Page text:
Understanding Vitamin A in Human Skin

As physicians and researchers on skin care ingredients and formulations, we hear and read a myriad of misleading information about ingredients and their efficacy—in particular, vitamin A.

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As physicians and researchers on skin care ingredients and formulations, we hear and read a myriad of misleading information about ingredients and their efficacy—in particular, vitamin A. Vitamin A is the single most important nutritional element involved in cell differentiation for all human cells from conception to death.

Cell differentiation is the process by which a cell changes from a stem cell to a skin cell, or any other specific type of cell. Without adequate vitamin A present in the cell at the time of differentiation, cells cannot be relied upon to conform to their DNA plan and may become dysfunctional and unhealthy.

If we can understand the role of vitamin A in the development of healthy cells, we can prescribe better treatment plans that will lead to healthier skin. The summary below is designed to highlight the role of topical vitamin A molecules.

Potency of Vitamin A Actives

Vitamin A molecules are all equipotent because they share a common biochemical pathway to the vitamin A acid forms (retinoic acids) that cells can use in differentiation. Through this pathway, retinol occupies a pivotal position on the way to the irreversible retinoic acid via the gateway molecule, retinaldehyde, and then catabolism (the breakdown of complex molecules in living organisms to form simpler ones) via cytochrome P450 in the liver. Potency, and efficiency, molecule for molecule, is therefore the same for all.

Many claims about which form of vitamin A is most effective are patently untrue. Examining facts that are well established through sound, scientific research spanning seven decades, dispels most of the myths and fables spawned by incomplete or misleading articles and commercial marketing claims.

Despite claims to the contrary, all molecular forms of vitamin A—apart from the acid group—are substrate for providing the active acid forms of vitamin A (ligands), which function on the nuclear vitamin A receptor groups during cell differentiation.

While in topical applications, vitamin A molecules may differ in a few important ways, when arriving at the cellular level they are equipotent in managing their role on the DNA of cells. None of the substrate molecules like retinol, retinyl palmitate, retinyl acetate or retinaldehyde have direct retinoid receptor activity. They are all converted into retinoic acid which can then do the work of ensuring healthy cell differentiation.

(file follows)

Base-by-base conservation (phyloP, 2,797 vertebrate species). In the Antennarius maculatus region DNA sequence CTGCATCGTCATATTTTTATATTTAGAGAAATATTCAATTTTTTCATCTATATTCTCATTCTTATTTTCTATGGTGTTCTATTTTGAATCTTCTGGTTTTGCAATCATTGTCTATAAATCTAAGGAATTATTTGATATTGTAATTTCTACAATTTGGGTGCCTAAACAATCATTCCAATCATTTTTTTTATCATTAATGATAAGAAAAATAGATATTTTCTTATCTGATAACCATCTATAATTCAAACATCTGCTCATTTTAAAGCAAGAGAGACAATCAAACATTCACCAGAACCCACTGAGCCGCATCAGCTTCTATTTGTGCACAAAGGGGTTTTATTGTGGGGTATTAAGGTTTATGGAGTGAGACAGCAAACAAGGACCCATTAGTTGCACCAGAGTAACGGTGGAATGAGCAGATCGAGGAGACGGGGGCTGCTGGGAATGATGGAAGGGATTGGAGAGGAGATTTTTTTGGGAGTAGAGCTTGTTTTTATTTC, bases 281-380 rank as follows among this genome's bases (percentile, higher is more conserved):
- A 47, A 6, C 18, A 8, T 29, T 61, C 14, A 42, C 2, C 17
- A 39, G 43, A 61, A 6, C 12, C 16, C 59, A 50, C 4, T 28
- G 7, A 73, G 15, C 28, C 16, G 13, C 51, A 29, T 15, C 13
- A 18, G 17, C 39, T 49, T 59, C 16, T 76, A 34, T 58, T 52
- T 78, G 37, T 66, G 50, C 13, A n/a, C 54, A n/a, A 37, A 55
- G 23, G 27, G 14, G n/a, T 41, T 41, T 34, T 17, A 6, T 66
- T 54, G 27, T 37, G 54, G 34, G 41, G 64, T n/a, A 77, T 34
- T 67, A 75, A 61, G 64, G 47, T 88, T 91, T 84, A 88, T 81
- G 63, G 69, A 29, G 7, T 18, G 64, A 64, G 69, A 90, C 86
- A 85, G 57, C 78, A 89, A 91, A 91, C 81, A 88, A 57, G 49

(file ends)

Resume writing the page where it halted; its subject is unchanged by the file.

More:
It is misleading to imply that one form is more effective than another. A single molecule of retinol, or any of its storage forms, can only be turned into a single molecule of retinoic acid. All get transformed into retinol before becoming retinaldehyde. They are always equal in efficacy and potency once converted. Differences do exist among various forms in topical penetration in the skin, along with their potential for irritation. Antioxidant potential may also vary, but not efficacy as vitamin A. That they occupy different places in the life of vitamin A in human tissue is true, but they are proven to be interchanged systematically to meet cellular demands.

Continue Reading about vitamin A in skin care in our Digital Magazine...

Ernst Eiselen, MB.B.Ch., FRACGP, is a specialist general practitioner practicing in Australia. Ernst qualified at Pretoria University in 1981 and became a fellow of the Royal Australian College of General Practice in 2009 and is a leading researcher on vitamin A.

Des Fernandes, MB.B.Ch., FRCS, is a plastic and reconstructive surgeon. He first described the method for Collagen Induction Therapy and used his research and in-depth knowledge of the beneficial effects of vitamin A on the skin to develop the Environ Skin Care products.

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